What is not clear is whether he arrives at that point of resolution before or after he drops into the pool. Ferris rescues him and it may be that Cameron really was making an attempt at suicide, only to laugh it off as a joke—after Ferris pulls him out. Even if it all was in jest, it is symbolic of the true rescue Ferris has undertaken on this brightest of days.
Even bringing Sloane along helps Cameron. One of the more poignant moments in the film comes as Ferris has joined the Von Steuben Day Parade, lip synching 'Danka Shoen,' dedicating it to "a young man who doesn't think he's seen anything good today." Awed by his indefatigable chutzpah, Cameron contrasts Ferris's worry-free living with his own dour defeatism, and finds a willing ear in Ferris's girlfriend. Ferris shares with the audience the fact that Cameron hasn't dated, and he fears the first woman Cameron sleeps with will become his wife. He will be grateful to find the love denied him growing up, so grateful he will be weak, and his wife will despise him, and another generation will be ruined. Cameron and Sloane seem well matched for each other, but because she is dating Ferris, they have a safe platonicism going, which allows Cameron to vent his feelings and get the female perspective on things without getting himself in trouble.
The one moment where Cameron really goes deep, deeper than his catatonic meditations, is in the art museum, as he stares at the indistinct face of a child in Georges Seurat's famous 'A Sunday on the Grande Jatte.' The girl's face is expressionless, staring out as Cameron stares in, equally expressionless. But as we jump cut closer and closer to her, her countenance grows sinister, like a quiet scream fighting to be heard. We don't know what Cameron takes from the experience, but the symbolism is apparent. Such is the power of art, to transport and provoke. Movies have that same power, but many times over.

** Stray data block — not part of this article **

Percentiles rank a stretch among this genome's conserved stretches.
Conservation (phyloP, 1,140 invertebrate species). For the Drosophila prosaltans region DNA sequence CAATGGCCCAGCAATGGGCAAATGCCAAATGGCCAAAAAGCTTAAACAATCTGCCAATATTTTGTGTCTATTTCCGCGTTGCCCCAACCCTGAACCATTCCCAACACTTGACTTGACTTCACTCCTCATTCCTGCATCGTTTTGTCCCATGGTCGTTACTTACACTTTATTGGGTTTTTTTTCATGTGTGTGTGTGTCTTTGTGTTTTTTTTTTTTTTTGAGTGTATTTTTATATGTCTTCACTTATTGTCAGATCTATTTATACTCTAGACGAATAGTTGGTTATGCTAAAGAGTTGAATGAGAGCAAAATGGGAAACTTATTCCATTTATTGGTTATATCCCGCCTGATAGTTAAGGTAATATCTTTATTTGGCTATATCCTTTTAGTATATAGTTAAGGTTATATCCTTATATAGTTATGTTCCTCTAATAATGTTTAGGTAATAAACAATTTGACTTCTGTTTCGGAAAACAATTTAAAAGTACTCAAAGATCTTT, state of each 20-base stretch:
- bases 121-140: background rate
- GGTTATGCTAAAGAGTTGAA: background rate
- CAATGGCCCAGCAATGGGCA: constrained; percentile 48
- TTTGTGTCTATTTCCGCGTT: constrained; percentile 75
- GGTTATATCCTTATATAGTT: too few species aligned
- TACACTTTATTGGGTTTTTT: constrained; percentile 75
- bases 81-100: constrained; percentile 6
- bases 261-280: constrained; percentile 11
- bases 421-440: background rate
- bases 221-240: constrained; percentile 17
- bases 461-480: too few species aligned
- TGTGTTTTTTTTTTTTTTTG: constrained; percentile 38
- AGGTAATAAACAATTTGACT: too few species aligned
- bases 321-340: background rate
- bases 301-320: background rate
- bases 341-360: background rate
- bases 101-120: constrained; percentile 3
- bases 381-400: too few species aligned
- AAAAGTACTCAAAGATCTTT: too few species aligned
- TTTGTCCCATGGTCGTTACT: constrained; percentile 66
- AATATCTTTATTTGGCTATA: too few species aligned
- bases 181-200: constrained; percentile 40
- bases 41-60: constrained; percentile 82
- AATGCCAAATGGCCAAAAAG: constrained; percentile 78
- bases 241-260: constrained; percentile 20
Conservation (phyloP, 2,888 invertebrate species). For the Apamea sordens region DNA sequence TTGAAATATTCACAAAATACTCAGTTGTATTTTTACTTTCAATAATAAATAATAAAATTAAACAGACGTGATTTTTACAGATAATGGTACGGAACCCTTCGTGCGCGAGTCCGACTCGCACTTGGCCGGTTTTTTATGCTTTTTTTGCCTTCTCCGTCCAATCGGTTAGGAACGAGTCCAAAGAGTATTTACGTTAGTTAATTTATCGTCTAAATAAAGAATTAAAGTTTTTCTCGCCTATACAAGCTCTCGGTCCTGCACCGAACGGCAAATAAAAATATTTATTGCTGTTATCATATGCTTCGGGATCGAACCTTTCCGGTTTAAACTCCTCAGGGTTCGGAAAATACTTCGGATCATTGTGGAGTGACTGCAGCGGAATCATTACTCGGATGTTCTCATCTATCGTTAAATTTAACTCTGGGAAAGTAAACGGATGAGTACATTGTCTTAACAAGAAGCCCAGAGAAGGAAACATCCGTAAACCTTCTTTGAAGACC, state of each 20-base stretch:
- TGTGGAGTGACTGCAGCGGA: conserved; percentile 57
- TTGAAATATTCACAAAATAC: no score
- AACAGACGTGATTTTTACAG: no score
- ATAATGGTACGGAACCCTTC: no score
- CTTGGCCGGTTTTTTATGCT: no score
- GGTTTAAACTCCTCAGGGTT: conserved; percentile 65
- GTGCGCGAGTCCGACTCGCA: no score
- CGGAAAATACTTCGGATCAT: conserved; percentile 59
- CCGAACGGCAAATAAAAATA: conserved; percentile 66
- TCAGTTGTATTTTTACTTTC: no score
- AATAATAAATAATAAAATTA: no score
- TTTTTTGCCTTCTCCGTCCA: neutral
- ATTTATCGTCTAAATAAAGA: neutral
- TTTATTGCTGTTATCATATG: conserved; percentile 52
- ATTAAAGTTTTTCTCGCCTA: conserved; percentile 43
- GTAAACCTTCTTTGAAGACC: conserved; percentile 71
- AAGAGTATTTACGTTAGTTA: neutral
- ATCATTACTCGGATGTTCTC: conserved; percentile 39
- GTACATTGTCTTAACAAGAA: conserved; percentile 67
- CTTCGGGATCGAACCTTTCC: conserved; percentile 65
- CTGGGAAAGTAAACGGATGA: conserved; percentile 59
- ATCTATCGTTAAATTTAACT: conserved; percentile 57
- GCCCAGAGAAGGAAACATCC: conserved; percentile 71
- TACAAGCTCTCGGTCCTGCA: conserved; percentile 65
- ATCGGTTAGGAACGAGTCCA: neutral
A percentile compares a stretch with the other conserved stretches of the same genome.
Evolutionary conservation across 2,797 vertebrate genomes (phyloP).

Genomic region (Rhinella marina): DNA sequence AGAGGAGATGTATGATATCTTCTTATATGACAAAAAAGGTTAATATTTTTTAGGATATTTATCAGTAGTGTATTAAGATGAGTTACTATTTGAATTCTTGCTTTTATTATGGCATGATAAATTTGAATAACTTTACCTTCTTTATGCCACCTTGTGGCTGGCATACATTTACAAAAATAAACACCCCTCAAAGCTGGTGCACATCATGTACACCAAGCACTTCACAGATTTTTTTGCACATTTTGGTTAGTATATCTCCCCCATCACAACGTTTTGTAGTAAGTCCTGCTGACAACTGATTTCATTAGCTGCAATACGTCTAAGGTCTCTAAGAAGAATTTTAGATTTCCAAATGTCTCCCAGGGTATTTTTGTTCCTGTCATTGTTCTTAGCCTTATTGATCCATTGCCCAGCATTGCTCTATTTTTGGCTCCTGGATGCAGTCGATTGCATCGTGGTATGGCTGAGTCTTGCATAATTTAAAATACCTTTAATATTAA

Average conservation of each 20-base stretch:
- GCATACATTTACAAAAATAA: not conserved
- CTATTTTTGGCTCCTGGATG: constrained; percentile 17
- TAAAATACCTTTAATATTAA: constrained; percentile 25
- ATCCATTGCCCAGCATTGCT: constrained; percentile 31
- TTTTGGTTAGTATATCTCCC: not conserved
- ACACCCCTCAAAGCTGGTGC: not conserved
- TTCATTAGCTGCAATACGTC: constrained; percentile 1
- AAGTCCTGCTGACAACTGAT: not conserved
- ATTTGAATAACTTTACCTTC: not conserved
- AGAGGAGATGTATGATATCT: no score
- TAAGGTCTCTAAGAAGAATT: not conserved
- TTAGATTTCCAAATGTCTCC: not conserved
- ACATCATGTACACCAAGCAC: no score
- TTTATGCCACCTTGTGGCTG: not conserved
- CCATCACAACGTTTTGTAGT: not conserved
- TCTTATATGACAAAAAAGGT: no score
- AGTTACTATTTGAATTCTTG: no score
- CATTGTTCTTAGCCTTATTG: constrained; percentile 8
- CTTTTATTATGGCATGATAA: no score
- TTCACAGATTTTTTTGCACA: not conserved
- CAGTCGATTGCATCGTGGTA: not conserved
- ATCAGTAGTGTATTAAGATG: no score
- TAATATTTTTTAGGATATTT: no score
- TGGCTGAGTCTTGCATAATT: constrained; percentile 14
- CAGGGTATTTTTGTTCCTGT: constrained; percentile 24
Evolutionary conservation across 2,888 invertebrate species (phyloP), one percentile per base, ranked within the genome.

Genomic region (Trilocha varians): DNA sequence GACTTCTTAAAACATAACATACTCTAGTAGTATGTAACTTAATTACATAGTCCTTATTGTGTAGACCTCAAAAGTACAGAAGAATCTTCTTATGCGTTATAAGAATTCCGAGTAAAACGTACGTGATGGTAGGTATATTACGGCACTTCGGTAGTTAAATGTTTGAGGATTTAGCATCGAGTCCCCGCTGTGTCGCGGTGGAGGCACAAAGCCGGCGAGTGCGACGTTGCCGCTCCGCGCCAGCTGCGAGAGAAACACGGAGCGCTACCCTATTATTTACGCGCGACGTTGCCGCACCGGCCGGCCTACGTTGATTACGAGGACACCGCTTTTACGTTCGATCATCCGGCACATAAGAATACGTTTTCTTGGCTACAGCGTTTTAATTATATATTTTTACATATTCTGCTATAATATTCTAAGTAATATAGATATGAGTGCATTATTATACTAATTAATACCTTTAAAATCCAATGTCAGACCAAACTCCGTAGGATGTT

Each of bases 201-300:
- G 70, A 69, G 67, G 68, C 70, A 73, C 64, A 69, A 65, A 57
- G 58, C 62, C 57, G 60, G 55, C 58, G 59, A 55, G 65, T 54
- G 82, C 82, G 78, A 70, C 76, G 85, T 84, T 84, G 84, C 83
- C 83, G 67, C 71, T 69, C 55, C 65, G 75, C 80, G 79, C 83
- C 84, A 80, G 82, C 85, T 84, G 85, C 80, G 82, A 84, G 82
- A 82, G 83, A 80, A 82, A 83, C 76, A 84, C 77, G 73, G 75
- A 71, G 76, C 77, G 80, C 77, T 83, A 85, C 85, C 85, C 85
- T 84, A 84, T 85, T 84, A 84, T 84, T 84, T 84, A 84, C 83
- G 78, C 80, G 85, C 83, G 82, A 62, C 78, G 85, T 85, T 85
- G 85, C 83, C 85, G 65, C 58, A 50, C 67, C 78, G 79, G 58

There is a lot more to Ferris Bueller's Day Off. It is full of delightful surprises, exuberant in creativity, at times celebratory. It sports real tension (with a solid and well-developed climax) and strong recurring jokes ("Save Ferris"). It is a witty fun-fest with a point to make. The characterizations are excellent, with Mr. Rooney and Jeanie making waves in their own subplots. It is deftly edited, packing lots of story development and a multitude of scenes into short screen time. And it is exactingly scored by Ira Newborn, who eclectically mixes genres and textures, makes way for the appropriate pop song here and there, and even has off-screen voices singing in commentary—the Cameron in Egypt and Shauna ditties.
It's a wonderful film, breezy and
fun. But the movie is enjoyable because
the characters are invested with real feelings, hurts and concerns. We know their personalities, and by the end
of the film we are rooting for them. And
Ferris's relationship with best friend Cameron is at the very center of the
story. Without Cameron's redemption, Ferris Bueller's Day Off would only
glorify indolence and irresponsibility.
Because Ferris set out to have fun and
save his friend, a great day becomes a good